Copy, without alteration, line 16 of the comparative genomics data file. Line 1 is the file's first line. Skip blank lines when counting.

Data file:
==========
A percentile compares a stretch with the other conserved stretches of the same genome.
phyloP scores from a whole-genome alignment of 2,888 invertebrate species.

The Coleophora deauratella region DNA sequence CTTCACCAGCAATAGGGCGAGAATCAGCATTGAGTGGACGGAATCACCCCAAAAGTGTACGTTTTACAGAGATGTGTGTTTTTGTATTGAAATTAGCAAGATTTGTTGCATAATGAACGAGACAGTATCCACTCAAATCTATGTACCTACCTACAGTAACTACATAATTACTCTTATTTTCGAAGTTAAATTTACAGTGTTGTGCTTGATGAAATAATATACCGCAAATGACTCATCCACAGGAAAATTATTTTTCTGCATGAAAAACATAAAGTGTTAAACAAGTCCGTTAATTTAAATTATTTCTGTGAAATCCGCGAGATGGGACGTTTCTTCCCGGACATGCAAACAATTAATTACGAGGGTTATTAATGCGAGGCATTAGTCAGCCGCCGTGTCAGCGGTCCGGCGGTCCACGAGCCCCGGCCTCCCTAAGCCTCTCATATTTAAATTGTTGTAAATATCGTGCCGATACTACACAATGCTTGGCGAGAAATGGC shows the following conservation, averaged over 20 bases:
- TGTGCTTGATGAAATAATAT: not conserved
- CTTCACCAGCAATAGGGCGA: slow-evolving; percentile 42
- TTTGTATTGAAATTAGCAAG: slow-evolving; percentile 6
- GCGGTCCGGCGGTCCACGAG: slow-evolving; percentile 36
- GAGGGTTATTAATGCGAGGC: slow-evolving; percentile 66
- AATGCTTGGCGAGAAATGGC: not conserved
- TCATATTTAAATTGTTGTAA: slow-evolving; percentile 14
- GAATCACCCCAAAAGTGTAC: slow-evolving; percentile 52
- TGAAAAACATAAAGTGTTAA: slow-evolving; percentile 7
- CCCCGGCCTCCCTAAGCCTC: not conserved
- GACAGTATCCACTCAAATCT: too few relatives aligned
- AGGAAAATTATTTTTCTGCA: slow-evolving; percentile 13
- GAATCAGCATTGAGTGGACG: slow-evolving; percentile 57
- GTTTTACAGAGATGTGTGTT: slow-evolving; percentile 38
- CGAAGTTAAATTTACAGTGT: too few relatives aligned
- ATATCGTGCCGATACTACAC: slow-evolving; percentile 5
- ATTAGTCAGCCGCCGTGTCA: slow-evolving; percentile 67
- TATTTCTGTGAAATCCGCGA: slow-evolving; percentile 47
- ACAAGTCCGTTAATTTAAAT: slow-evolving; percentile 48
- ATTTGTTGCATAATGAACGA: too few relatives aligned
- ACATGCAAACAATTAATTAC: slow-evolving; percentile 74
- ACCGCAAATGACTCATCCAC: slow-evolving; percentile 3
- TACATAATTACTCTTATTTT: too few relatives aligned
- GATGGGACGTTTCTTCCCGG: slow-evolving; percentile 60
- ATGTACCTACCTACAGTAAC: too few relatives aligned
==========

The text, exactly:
- GAATCAGCATTGAGTGGACG: slow-evolving; percentile 57